In a rural part of the Algarve in Portugal a new extension to a traditional farmhouse forms a sinuous white piece of unexpectedly refreshing architecture.
Often when adding to an existing property, architects are commissioned to design an extension that will somehow "fit in" or "be in keeping" with the original home. The end result is usually that neither addition nor original are respected as buildings in their own right.
In this environmentally protected rural district of the Algarve, local architects Ultramarino / Marlene Uldschmidt opted for a sleek contemporary design that's conceived to be "balanced harmoniously".
The new wing flows with the land, and faces west to take advantage of views to the valley beyond. There's an easy flow through open plan spaces, in contrast to the small rooms of the adjoining original building.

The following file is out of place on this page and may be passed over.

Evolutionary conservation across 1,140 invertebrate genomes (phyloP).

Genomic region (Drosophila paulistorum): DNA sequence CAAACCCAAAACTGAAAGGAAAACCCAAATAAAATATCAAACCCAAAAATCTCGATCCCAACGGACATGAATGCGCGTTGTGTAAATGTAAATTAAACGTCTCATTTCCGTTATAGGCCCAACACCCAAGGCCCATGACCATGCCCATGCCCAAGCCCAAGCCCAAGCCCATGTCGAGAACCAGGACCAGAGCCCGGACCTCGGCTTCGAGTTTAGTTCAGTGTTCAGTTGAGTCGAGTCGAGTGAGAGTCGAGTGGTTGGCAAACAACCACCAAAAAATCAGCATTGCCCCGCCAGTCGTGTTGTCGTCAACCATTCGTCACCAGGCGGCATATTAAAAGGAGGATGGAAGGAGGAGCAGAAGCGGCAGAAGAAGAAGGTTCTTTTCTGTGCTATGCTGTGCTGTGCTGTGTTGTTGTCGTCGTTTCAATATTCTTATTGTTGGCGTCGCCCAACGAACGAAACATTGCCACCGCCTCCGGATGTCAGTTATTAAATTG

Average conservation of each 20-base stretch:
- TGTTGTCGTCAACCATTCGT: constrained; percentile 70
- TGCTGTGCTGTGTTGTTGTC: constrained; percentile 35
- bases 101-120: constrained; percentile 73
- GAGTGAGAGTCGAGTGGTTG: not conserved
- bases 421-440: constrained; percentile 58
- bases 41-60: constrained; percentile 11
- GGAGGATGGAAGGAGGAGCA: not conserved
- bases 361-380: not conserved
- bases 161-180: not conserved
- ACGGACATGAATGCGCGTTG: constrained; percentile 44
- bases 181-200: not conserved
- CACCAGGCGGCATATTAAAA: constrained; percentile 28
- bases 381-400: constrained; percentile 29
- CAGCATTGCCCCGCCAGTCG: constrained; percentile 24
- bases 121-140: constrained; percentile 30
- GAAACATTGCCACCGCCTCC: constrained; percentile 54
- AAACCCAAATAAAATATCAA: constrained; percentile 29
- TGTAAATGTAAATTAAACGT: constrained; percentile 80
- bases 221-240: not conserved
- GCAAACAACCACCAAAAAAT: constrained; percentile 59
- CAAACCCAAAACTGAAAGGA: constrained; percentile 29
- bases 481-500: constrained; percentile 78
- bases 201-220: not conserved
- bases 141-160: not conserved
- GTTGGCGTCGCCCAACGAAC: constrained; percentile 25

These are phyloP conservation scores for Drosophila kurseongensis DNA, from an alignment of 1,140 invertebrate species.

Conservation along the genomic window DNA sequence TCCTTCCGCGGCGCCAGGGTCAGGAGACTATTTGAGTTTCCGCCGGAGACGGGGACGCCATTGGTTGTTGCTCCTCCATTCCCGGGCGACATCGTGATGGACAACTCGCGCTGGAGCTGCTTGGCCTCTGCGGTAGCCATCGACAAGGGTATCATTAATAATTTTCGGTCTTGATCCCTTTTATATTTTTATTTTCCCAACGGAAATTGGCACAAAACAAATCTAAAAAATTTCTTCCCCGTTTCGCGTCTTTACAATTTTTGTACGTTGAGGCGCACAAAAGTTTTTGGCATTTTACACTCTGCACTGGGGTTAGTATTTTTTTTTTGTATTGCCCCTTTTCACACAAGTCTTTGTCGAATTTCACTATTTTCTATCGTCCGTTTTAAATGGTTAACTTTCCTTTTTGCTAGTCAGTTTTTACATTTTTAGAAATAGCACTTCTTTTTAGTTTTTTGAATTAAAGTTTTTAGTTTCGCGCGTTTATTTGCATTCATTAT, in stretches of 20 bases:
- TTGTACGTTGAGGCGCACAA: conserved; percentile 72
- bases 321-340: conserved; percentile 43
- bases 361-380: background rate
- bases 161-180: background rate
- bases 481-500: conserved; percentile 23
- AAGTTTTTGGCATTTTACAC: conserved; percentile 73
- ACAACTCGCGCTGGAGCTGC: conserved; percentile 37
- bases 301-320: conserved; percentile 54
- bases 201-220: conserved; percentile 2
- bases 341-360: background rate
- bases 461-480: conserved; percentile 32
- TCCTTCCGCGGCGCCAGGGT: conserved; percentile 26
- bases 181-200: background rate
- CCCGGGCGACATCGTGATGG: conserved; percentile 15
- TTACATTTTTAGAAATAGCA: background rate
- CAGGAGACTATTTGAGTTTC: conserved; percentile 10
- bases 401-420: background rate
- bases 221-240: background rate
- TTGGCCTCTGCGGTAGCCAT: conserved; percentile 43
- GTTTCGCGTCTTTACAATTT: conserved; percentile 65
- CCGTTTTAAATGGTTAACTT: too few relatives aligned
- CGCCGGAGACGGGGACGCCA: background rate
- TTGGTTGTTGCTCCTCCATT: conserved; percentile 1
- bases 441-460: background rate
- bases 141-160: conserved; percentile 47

Owners can now take advantage of generous sliding and bi-fold doors which merge indoors and out.
A new exterior perimeter wall wraps around the entire residence, constructed of local stone unearthed during the build.
Indeed, materials are critical to the design. While all interior and exterior walls are finished in simple, sparkling white, floors are in locally sourced clay tiles, referencing the floor and roof of the adjoining farmhouse.
An open roof terrace forms a path along the extension, with sweeping views.
The Vale de Margem addition isn't showy. Instead, it quietly makes an important architectural point. Additions to historic buildings can be both contemporary and respectful.
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